Results of the kinetic studies (Table 6) indicated that Km values for sodium phytate (2.01 and 0.145 mM, respectively) were lower than calcium phytate (37.27 mM & 1.14 mM, respectively) indicating that Phy I and II showed more affinity towards sodium phytate. However Phy I and ll showed higher Vmax (26,674 and 2,205 μmol min−1 mg−1 respectively) for calcium phosphate. Lower Km values (0.04–0.44 mM) for purified phytases from Aspergillus niger 92 and Aspergillus niger NRRL 3135 (Ullah and Gibson 1987) have been reported. Similarly among all substrates for phytase activity the turnover number (Kcat) values of both phytases (Phy I and II) was higher with calcium phytate as substrate. Furthermore the ratio of Kcat/Km i.e. catalytic efficiency, showed that Phy II degraded sodium phytate and calcium phytate, 2.62- and 1.53-fold more efficiently than Phy I. The estimated Kcat of the phytase I and II as computed from the kinetic linearity experiment was 2.2 × 104 and 4.2 × 103 s−1 with a catalytic efficiency of 1.1 × 104 and 2.8 × 104 M−1s−1 respectively. Despite the fact that the phytase I studied here showed a pH optimum similar to that of phyB, it showed marked differences in catalytic constants from the previously reported phytase (Ullah and Sethumadhavan 1998), which was found to possess a comparatively high affinity for phytate, with a Km of 0.103 mM and catalytic turnover of 628 s−1. However, the phytase studied here, although displaying a higher Km of 0.145 mM, was much more efficient in hydrolysing phytate, with a higher catalytic turnover and approximately 80% greater catalytic efficiency (6.1 × 106 M−1s−1) than phyB (Ullah and Sethumadhavan 1988). Phytase from Aspergillus niger van Teighem reported by Vats and Banerjee (2005) showed Vmax and Km 1,074 IU/ml and .606 mM, respectively, with a Kcat 3 × 105 s−1 and catalytic efficiency of 3.69 × 108 M−1s−1.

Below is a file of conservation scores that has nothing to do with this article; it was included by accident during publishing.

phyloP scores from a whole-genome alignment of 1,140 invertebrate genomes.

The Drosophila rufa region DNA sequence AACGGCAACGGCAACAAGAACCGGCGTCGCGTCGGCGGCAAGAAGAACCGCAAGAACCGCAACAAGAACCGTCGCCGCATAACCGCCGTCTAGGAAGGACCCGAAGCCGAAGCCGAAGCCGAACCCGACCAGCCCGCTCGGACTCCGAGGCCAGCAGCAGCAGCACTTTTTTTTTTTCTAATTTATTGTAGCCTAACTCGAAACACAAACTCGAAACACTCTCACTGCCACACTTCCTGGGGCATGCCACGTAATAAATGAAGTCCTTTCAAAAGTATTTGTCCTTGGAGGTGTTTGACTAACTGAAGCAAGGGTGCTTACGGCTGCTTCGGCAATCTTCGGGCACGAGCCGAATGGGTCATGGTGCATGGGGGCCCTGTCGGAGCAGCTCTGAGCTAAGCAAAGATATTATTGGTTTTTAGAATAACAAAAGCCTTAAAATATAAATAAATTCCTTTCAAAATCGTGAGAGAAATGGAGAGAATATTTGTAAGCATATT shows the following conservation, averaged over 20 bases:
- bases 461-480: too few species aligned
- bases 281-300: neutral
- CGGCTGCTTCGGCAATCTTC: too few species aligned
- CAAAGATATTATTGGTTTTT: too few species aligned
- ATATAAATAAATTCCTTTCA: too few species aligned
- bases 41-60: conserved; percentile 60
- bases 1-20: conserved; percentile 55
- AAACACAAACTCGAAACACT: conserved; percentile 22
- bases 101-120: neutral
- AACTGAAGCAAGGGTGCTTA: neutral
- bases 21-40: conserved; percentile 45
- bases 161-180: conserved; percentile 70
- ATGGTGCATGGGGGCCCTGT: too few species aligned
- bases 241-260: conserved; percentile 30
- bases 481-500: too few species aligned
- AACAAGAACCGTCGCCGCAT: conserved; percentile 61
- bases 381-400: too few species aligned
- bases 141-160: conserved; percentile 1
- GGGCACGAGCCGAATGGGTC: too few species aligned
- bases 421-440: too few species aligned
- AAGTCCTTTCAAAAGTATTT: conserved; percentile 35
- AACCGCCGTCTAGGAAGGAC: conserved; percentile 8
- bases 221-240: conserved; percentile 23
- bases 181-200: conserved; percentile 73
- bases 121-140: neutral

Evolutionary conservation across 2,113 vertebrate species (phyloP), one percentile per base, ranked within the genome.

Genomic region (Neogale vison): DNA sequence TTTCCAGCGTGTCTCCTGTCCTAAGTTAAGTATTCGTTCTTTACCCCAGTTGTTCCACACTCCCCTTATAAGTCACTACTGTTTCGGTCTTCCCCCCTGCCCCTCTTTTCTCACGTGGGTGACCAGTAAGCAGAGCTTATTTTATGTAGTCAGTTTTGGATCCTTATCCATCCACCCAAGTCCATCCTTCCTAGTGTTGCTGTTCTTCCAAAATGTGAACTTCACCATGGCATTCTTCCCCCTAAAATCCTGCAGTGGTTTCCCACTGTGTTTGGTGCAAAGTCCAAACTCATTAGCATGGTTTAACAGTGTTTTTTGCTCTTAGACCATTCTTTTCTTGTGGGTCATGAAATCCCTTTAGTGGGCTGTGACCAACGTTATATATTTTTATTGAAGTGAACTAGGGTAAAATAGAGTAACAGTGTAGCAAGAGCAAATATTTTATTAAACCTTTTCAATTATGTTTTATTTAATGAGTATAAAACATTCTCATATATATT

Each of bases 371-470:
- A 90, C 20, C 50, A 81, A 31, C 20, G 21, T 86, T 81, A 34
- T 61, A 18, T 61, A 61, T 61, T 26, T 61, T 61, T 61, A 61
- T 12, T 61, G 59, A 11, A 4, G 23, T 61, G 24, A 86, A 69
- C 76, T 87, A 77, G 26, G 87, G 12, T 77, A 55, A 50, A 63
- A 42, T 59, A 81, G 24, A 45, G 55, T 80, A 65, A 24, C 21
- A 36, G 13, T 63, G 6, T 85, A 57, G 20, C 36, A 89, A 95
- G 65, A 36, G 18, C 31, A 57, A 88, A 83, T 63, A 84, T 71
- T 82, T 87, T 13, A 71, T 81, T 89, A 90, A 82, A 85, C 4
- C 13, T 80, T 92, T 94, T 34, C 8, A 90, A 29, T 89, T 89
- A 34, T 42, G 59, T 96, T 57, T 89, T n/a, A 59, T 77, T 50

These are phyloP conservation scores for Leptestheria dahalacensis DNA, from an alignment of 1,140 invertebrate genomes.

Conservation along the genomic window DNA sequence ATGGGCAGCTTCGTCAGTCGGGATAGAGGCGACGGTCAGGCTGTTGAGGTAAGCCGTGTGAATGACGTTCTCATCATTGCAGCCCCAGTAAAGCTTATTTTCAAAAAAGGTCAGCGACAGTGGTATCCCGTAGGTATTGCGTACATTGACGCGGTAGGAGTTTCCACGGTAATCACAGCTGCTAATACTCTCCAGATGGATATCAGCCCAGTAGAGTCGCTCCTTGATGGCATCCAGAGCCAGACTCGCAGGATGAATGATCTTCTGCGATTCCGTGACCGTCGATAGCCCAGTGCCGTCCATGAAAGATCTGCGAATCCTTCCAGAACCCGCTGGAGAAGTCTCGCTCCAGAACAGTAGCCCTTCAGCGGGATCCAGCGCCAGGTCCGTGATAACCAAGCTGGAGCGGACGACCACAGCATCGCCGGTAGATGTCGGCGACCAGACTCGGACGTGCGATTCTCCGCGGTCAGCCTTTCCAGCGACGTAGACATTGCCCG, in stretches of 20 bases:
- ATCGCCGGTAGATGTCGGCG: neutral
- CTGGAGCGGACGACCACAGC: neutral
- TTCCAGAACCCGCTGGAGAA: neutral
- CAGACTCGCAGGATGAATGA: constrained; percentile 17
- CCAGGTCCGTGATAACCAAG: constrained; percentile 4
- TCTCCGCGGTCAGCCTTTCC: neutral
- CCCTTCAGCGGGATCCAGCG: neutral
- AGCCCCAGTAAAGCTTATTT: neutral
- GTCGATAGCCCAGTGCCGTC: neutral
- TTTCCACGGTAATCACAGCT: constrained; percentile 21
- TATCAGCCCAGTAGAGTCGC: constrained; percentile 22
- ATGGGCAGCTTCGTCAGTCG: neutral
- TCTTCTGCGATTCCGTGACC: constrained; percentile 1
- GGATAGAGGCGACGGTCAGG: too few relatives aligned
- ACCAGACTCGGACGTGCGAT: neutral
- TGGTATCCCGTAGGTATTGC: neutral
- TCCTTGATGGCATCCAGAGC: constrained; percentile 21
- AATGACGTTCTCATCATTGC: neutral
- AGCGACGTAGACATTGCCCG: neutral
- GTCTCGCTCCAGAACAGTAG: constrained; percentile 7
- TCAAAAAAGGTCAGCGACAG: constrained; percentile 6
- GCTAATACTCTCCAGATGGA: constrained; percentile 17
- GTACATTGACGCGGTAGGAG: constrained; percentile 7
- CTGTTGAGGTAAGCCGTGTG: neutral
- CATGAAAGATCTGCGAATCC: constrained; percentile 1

The N-terminal amino acid sequences of the first 10 amino acid residues of purified Phy I and II were found to be FSYGAAIPQQ and GVDERFPYTG, respectively. The comparison of the N-terminal amino acid sequence of Phy I and Phy II from other Aspergilli with other selected examples available in the literature is given in Table 7. The sequence of Phy II was different from known phytases. However, Phy I showed strong homology with the N-terminal sequence of Aspergillus ficuum pH 2.5 optimum acid phosphatase, which was later referred to as phyB phytase (Ehrlich et al. 1993; Vats and Banerjee 2006).